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Myanmar: Lawyers Face Harassment, Arrests

June 8th, 2023  •  Author:   Human Rights Watch  •  7 minute read
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Junta’s Crackdown on Defense Counsel Reflects Broader Attack on Justice System

  • Lawyers in Myanmar defending anti-coup protesters and critics have faced threats, arrest, and prosecution by the military junta. Those detained have been tortured and mistreated.
  • The military authorities impose systematic obstacles and restrictions on lawyers, impeding their work. The junta has created closed courts inside prisons that violate fair trial rights to fast-track politically sensitive cases.
  • Myanmar’s junta should urgently restore civilian democratic rule. Concerned governments should impose targeted sanctions against junta members implicated in abuses, seek referral of Myanmar to the International Criminal Court, and adopt a global arms embargo.

(Bangkok) – The Myanmar military junta has threatened and harassed lawyers trying to defend the rights of protesters and others arbitrarily detained since the February 1, 2021 coup, Human Rights Watch said in a report released today.

The 39-page report, “‘Our Numbers are Dwindling’: Myanmar’s Post-Coup Crackdown on Lawyers,” examines the junta authorities’ pattern of harassment, surveillance, arrests, and in some cases torture of lawyers since the coup, particularly those taking on political cases. At least 32 lawyers have been arrested and placed in pretrial detention with little evidence supporting the charges against them, according to the Assistance Association for Political Prisoners.

“At every turn, Myanmar’s lawyers have faced systematic, junta-imposed obstacles and restrictions impeding their work,” said Manny Maung, Myanmar researcher at Human Rights Watch. “The military authorities should immediately release all those arbitrarily detained and stop harassing lawyers.”

Since the coup, the junta has arrested and detained thousands of anti-coup activists and critics and prosecuted many for incitement and terrorism in summary trials that do not meet international fair trial standards. Myanmar’s already tenuous justice system has declined drastically, failing to uphold basic due process rights. The junta has created “special courts,” closed courts inside prisons to fast-track political cases. Military tribunals hold summary trials in townships where martial law has been declared. Despite the systematic impediments imposed by the military authorities, lawyers still try to defend the human rights of those arrested.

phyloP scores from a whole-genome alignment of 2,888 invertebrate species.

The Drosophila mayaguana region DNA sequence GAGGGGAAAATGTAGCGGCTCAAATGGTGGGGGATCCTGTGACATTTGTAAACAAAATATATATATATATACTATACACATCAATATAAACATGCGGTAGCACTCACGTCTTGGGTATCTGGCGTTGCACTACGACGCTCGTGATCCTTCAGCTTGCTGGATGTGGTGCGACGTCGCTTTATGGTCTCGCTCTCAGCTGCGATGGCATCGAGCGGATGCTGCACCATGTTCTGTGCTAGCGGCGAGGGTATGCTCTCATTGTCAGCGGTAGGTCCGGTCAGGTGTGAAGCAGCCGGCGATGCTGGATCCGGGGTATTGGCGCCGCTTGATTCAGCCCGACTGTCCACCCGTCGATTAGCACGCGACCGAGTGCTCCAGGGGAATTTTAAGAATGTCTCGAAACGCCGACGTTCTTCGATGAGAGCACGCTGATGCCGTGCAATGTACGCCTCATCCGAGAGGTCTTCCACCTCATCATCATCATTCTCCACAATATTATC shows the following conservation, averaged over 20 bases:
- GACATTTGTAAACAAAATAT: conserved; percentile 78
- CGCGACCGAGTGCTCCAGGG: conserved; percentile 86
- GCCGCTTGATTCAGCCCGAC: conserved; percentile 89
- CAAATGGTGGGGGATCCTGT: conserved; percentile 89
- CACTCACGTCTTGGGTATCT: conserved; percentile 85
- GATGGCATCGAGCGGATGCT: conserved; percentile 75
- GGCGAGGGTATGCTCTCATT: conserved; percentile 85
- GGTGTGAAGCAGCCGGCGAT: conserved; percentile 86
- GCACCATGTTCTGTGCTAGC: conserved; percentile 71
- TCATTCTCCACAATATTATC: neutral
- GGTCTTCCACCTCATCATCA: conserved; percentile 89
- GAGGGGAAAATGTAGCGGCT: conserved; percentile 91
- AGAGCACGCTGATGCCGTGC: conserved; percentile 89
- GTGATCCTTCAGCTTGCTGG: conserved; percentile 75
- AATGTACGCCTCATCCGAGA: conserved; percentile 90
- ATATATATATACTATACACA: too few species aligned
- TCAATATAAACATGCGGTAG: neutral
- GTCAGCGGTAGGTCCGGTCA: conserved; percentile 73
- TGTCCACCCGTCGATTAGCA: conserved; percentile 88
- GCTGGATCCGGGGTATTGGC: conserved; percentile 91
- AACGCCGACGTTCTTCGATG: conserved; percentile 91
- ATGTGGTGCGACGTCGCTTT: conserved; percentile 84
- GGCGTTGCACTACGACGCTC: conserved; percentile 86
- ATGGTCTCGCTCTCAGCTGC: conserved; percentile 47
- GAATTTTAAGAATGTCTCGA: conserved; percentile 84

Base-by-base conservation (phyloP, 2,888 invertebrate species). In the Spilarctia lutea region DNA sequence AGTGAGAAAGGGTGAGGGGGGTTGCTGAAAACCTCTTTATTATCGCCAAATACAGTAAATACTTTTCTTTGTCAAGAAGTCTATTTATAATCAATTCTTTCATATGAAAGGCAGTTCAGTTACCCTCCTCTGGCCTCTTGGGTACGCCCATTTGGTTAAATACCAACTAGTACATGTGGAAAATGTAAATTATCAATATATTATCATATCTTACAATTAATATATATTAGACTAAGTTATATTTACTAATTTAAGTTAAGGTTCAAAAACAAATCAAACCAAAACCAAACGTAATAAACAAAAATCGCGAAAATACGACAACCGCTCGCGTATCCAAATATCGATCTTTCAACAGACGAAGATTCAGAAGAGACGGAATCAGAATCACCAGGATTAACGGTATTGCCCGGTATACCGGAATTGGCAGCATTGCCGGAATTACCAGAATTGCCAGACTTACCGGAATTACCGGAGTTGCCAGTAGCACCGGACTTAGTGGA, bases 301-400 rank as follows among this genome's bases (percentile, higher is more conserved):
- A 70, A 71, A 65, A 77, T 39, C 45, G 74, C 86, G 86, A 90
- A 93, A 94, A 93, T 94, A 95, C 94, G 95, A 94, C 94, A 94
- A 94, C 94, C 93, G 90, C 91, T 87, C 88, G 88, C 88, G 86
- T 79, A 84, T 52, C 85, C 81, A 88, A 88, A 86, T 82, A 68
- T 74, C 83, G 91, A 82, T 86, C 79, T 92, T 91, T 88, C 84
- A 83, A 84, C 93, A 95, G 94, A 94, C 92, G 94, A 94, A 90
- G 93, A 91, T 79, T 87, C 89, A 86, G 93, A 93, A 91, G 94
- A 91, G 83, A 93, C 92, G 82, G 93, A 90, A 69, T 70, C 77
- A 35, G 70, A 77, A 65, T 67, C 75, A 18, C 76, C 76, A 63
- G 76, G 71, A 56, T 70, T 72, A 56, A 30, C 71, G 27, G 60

Human Rights Watch interviewed 19 defense lawyers and 7 legal advisers to international nongovernmental organizations working inside the Myanmar military junta’s special courts system. All 19 lawyers said they had experienced intimidation and surveillance by junta authorities. In some cases, the junta authorities appear to have targeted lawyers in reprisal for representing activists charged with sedition, incitement, or terrorism.

Lawyers also reported ill treatment or torture of detained colleagues. Several sources familiar with the situation of Tin Win Aung, a high court lawyer from Mandalay Region, said he suffered a broken arm and leg, and had to have a feeding tube inserted into his stomach after beatings by security force personnel during pretrial detention.

One lawyer who spoke to Human Rights Watch shortly after her release from prison said police blindfolded her, placed her in stress positions, and deprived her of food and water during interrogation.

Inside special courts, lawyers and their clients face numerous problems, including being forbidden to privately communicate or discuss their cases prior to hearings. Lawyers said that junta officials frequently obstructed or prevented them from carrying out their professional duties, denying suspects their rights to due process and a fair trial.

In the 47 townships in which the junta has imposed martial law, military tribunals also adjudicate criminal cases involving civilian defendants. The military tribunals also typically operate in prisons. Suspects may not have access to a lawyer, and trials are summary and invariably result in convictions and heavier sentences.